In explaining the three “auto size” balloons downed by the United States over U.S. and Canadian territory in the last days, president Biden said that we don’t know much about them and that the “intelligence” assessment is that they were “tied to private companies, recreation or research institutions studying weather or conducting other scientific research (italics mine).”

I am trying to figure out which “recreation [sic] institutions” would be studying weather. All I can come up with is ski resorts predicting the amount of snow to come but that’s just a guess. Another idea is that Disney (a “recreation institution”) could be doing “scientific research” on how to keep control over its Walt Disney World Florida special tax district that Florida has just revoked. How a balloon over say, Lake Huron would help Disney more than lawyers at Cravath escapes me.

In fact, I suggest that Biden’s non statement statement comes from one of the biggest lands in the world, the land of I-Don’t-Know. In our daily personal and professional lives, the land of I-Don’t-Know is a constant irritant that offers non answer answers to questions like “has the mail arrived,” and “what is the holding in the Supreme Court’s Marbury vs. Madison decision,” and “where’s mommy.”

Because pressure from both parties demanded that Biden “address the American people” on the balloon subject, Biden did so even though he hasn’t the faintest idea of who, what, when and how. When you are in the land of I-Don’t-Know but cannot confess to residency there, you come up with, yes, Mr.President, malarkey. [The author of the sentence tagging “recreation institutions” with weather study should look for other work, perhaps with MTG to further investigate Jewish space lasers.]

The three offending small balloons were shot down by an F-22 aircraft using AIM-9X Sidewinder missiles costing $400,000 each. If you think that adds up to $1,200,000 you’re wrong. They missed on one of the balloons so had to fire another missile. Pretty good for an I-Don’t-Know exercise caused by increasing the sensitivity of our radar so that stuff appears that otherwise would not. It’s a little like upping the volume on your hearing aid so you hear stuff you never did before and don’t want to hear now. By the way, the last time I thought of Lake Huron is when I learned the Great Lakes in third grade.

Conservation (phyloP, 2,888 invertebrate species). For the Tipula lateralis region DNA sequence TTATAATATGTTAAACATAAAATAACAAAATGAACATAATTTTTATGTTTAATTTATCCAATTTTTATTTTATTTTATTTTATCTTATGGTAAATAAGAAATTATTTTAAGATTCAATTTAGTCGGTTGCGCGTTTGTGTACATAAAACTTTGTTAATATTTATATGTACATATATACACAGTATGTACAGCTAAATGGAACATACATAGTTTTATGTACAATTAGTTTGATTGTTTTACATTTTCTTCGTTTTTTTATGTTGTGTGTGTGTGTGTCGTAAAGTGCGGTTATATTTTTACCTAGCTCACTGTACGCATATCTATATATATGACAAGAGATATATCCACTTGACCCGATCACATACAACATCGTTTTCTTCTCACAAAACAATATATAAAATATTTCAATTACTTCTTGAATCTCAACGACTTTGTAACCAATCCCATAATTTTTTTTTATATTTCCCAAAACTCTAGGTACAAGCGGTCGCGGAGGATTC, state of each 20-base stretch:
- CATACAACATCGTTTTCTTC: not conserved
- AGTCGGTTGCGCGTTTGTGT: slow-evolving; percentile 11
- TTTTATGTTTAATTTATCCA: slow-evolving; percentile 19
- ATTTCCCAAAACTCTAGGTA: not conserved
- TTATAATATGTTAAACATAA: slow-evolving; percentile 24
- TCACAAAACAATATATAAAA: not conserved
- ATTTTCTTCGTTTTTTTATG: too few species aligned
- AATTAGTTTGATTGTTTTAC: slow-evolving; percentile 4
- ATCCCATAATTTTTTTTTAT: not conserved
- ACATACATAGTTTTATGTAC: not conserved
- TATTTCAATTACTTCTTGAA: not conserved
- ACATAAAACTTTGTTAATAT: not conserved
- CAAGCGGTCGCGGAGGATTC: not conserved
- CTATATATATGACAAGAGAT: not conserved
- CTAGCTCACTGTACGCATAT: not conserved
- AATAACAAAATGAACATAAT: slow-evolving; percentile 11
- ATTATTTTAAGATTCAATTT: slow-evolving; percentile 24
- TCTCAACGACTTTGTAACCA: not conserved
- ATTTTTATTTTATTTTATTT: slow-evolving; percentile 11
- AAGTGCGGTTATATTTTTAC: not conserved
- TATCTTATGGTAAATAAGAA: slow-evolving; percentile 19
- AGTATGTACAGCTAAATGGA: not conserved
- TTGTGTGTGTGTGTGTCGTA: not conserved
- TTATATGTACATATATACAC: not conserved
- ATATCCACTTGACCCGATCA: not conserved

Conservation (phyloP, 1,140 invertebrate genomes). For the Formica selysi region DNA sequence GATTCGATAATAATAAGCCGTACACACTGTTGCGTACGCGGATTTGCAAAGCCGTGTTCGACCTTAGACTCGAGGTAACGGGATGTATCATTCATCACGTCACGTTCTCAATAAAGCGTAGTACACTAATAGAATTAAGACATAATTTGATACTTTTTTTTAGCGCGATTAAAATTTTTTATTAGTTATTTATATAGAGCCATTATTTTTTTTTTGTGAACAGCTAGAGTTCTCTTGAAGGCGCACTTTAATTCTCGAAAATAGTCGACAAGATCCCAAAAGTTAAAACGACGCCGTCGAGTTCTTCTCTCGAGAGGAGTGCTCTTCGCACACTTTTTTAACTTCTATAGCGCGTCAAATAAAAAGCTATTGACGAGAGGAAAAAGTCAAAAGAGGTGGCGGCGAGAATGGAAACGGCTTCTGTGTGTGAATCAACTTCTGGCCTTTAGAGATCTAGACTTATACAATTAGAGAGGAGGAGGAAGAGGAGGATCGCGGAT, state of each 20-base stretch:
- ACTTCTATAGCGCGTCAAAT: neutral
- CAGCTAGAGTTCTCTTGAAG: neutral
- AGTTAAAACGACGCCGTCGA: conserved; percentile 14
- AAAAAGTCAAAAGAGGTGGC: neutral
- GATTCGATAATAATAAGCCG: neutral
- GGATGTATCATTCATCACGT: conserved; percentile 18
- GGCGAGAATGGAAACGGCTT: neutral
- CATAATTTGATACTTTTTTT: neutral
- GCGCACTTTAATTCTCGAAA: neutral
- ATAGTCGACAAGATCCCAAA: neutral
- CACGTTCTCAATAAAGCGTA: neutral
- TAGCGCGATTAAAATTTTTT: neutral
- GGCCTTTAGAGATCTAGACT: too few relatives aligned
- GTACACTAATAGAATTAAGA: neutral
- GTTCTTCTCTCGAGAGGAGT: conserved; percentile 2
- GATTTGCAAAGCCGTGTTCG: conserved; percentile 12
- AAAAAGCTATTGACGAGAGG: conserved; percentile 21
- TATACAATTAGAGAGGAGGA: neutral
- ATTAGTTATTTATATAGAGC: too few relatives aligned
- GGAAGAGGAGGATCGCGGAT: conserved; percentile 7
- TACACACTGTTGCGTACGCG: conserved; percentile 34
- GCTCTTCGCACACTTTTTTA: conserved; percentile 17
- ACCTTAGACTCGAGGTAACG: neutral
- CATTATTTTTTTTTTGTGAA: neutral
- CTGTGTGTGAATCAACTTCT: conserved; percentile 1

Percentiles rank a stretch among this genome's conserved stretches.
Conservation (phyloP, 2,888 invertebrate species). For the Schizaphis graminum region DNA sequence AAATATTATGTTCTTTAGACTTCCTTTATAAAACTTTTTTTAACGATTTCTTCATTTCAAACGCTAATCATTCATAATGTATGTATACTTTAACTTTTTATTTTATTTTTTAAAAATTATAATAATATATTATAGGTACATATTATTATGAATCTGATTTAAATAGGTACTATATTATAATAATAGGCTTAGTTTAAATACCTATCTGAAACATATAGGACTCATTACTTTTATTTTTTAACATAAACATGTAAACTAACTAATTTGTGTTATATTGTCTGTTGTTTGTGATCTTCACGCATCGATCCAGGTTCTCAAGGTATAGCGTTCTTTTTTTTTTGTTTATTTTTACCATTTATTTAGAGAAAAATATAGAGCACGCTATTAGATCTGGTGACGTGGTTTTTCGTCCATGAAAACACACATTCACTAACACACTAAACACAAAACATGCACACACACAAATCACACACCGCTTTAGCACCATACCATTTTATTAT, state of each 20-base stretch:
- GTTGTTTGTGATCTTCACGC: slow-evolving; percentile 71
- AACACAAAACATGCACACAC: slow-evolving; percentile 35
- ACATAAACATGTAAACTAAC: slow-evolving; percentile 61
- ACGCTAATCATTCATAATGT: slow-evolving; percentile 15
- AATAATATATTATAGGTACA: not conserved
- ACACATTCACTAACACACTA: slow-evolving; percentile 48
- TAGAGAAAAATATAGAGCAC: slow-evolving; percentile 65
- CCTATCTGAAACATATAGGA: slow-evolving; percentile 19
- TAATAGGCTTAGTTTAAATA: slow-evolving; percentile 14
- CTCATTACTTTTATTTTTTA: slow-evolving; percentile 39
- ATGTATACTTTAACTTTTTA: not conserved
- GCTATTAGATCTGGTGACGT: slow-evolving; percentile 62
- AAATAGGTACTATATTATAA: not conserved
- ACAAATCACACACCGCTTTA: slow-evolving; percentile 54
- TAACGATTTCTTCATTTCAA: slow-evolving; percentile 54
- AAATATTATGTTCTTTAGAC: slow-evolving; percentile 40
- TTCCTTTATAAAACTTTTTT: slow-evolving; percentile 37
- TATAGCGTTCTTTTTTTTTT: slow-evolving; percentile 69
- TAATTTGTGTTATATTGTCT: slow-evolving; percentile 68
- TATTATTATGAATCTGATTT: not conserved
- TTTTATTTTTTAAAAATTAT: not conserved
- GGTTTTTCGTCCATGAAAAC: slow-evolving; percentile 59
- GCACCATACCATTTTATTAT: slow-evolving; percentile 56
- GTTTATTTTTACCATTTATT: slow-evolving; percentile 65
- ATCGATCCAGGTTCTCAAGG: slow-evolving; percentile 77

It is now reported by the Wall Street Journal that one of the eradicated balloons may have belonged to the Northern Illinois Bottlecap Balloon Brigade, a “civilian balloon club” that flies amateur weather balloons. The Brigade’s website reports that one of its balloons is “missing in action” after flying over Canada’s Yukon territory. And you thought that canasta clubs were weird.

Then there is the subject of the real balloon, the China balloon, not to be confused with the China virus. It was downed by an AIM-9X Sidewinder, so that’s another $400,000. Again, politicians from both parties are criticizing Biden for not tossing a Sidewinder at that balloon sooner. The argument goes that he found out about it that day but didn’t reveal it until another day and only shot it down on yet another day. His argument is that he listened to military advice and waited until it would fall in the water instead of doing damage to persons and property if slammed over land. Works for me!

In another useless act, the bosses in the Senate have asked for a full, secure briefing on all four balloons. Since three of them are nothings and the China balloon’s payload is still under study, the Senators would learn more by cutting the I-Don’t-Know briefing and going to Cafe Milano.

The China balloon was a spy balloon. And China lied about it saying it was “civilian” and just studying the weather. But the balloon was redundant because China has numerous intelligence satellites that can see what you are having for breakfast, something that even the best balloon probably cannot do.

And then there is the ultimate Chinese snoop: TikTok!

The moral: politicians should resist pressure to talk about something when there is nothing substantive to say. And if you think you have to say something, say I don’t know.